How to pay for cloud is still seen a potential barrier to its adoption, says Trustmarque
More than half of UK CIOs (55 percent) believe that outdated Capital Expenditure (CAPEX ) budgeting models have made it more difficult, or slowed the speed at which they can adopt cloud services, according to research released today by Trustmarque Solutions Limited.
Further, almost three quarters (72 percent) of CIOs said the various ways an organisation can pay for cloud makes selecting the right solution complicated. While this is a marginal improvement from when the same question was asked in 2016 – where 76 percent of CIOs admitted confusion over payment models leads to difficulty in choosing cloud services – the research shows that how to pay for cloud is still seen a potential barrier to its adoption.
The complexity and the lack of flexibility of existing software licences is also a concern for many CIOs. This research found that 87 percent of CIOs believe existing software licensing agreements will delay them moving certain services to the cloud – which is more than 2016, when this figure was 80 percent. In addition, 59 percent of CIOs state the inflexibility of fixed-term and fixed user/usage on-premise licensing agreements is hindering the speed at which they have been able to move applications to the cloud.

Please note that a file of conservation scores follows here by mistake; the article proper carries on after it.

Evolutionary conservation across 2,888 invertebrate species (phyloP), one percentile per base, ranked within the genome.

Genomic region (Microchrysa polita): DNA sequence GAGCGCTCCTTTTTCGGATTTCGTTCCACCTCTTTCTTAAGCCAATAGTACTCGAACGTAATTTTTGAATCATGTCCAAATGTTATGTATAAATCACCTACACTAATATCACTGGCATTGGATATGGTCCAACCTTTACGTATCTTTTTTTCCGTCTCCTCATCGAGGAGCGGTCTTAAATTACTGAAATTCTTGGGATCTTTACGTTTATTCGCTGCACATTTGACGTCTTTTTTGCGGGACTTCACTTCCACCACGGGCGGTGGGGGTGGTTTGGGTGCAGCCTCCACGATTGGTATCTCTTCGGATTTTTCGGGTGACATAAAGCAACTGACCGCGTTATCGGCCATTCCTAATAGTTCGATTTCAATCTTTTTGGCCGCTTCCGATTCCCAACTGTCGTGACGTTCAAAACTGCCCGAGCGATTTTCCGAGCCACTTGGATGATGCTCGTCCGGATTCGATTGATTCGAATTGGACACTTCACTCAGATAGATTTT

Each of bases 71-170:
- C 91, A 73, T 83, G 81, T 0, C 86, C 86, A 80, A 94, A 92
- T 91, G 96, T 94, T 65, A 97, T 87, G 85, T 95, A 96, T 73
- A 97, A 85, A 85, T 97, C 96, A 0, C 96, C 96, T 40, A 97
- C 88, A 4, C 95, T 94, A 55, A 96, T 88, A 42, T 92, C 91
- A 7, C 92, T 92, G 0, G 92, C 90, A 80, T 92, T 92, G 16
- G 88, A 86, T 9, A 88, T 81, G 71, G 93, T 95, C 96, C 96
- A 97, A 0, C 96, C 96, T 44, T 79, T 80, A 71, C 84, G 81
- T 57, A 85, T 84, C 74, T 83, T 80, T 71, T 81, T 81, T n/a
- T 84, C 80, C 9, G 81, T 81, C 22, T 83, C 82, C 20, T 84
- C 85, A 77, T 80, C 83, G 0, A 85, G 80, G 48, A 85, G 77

Value for money
“Cloud is now accepted as an essential part of every IT strategy, but in an era of constrained IT budgets – in both the public and private sectors – value for money is top of the CIOs agenda. Therefore, selecting the right payment model and understanding how to budget for cloud is critical,” said James Butler, CTO at Trustmarque.
“Despite this, it is apparent there is widespread confusion over how to pay for cloud, which is hampering the speed at which organisations can adopt cloud solutions. The ‘on-demand’ nature of cloud, means unmanaged cloud can play havoc with long-term financial plans. CIOs must ensure they retain full visibility and control over their IT estate, across SaaS, IaaS and traditionally licensed solutions, to minimise the unplanned spend that poorly managed cloud infrastructure and services can result in.”
Elsewhere, the research revealed that more than three quarters of CIOs (77 percent) are finding it difficult to establish which cloud services are suitable for their organisation, and to implement them. The research also found mixed views among CIOs on whether cloud delivers the promised benefits; half (50 percent) of CIOs believe cloud is only partly delivering on the promised benefits, and just under a fifth (16 percent) think cloud ‘barely’ delivers, or does not deliver ‘at all’.